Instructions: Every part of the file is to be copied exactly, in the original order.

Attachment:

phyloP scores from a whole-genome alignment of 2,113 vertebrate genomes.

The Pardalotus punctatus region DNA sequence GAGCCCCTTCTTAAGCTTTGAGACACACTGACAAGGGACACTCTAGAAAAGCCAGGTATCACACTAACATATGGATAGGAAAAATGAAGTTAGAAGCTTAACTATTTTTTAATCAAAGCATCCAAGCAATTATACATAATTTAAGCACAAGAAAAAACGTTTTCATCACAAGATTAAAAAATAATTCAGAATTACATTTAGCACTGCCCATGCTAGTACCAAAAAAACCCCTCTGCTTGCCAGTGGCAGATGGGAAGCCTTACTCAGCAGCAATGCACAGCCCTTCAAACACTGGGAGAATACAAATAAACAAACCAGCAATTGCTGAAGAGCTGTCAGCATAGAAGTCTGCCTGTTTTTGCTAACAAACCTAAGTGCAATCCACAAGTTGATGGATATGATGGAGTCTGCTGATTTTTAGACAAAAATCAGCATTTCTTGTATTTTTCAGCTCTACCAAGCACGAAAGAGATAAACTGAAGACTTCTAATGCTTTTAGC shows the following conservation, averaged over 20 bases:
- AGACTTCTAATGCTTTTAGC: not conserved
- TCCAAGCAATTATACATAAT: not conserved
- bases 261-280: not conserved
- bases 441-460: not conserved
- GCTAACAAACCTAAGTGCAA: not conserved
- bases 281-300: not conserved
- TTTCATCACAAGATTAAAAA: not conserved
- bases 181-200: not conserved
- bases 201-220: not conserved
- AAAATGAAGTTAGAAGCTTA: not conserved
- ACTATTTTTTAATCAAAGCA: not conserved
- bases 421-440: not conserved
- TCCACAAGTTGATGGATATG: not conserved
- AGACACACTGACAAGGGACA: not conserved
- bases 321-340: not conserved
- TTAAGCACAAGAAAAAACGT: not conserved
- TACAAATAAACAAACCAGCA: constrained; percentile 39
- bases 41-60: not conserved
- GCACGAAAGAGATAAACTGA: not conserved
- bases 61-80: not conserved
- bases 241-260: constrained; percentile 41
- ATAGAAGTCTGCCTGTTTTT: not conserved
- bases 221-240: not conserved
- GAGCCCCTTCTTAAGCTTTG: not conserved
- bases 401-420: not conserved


phyloP scores from a whole-genome alignment of 2,113 vertebrate genomes.

The Pardalotus punctatus region DNA sequence GAGCCCCTTCTTAAGCTTTGAGACACACTGACAAGGGACACTCTAGAAAAGCCAGGTATCACACTAACATATGGATAGGAAAAATGAAGTTAGAAGCTTAACTATTTTTTAATCAAAGCATCCAAGCAATTATACATAATTTAAGCACAAGAAAAAACGTTTTCATCACAAGATTAAAAAATAATTCAGAATTACATTTAGCACTGCCCATGCTAGTACCAAAAAAACCCCTCTGCTTGCCAGTGGCAGATGGGAAGCCTTACTCAGCAGCAATGCACAGCCCTTCAAACACTGGGAGAATACAAATAAACAAACCAGCAATTGCTGAAGAGCTGTCAGCATAGAAGTCTGCCTGTTTTTGCTAACAAACCTAAGTGCAATCCACAAGTTGATGGATATGATGGAGTCTGCTGATTTTTAGACAAAAATCAGCATTTCTTGTATTTTTCAGCTCTACCAAGCACGAAAGAGATAAACTGAAGACTTCTAATGCTTTTAGC shows the following conservation, averaged over 20 bases:
- AGACTTCTAATGCTTTTAGC: not conserved
- TCCAAGCAATTATACATAAT: not conserved
- bases 261-280: not conserved
- bases 441-460: not conserved
- GCTAACAAACCTAAGTGCAA: not conserved
- bases 281-300: not conserved
- TTTCATCACAAGATTAAAAA: not conserved
- bases 181-200: not conserved
- bases 201-220: not conserved
- AAAATGAAGTTAGAAGCTTA: not conserved
- ACTATTTTTTAATCAAAGCA: not conserved
- bases 421-440: not conserved
- TCCACAAGTTGATGGATATG: not conserved
- AGACACACTGACAAGGGACA: not conserved
- bases 321-340: not conserved
- TTAAGCACAAGAAAAAACGT: not conserved
- TACAAATAAACAAACCAGCA: constrained; percentile 39
- bases 41-60: not conserved
- GCACGAAAGAGATAAACTGA: not conserved
- bases 61-80: not conserved
- bases 241-260: constrained; percentile 41
- ATAGAAGTCTGCCTGTTTTT: not conserved
- bases 221-240: not conserved
- GAGCCCCTTCTTAAGCTTTG: not conserved
- bases 401-420: not conserved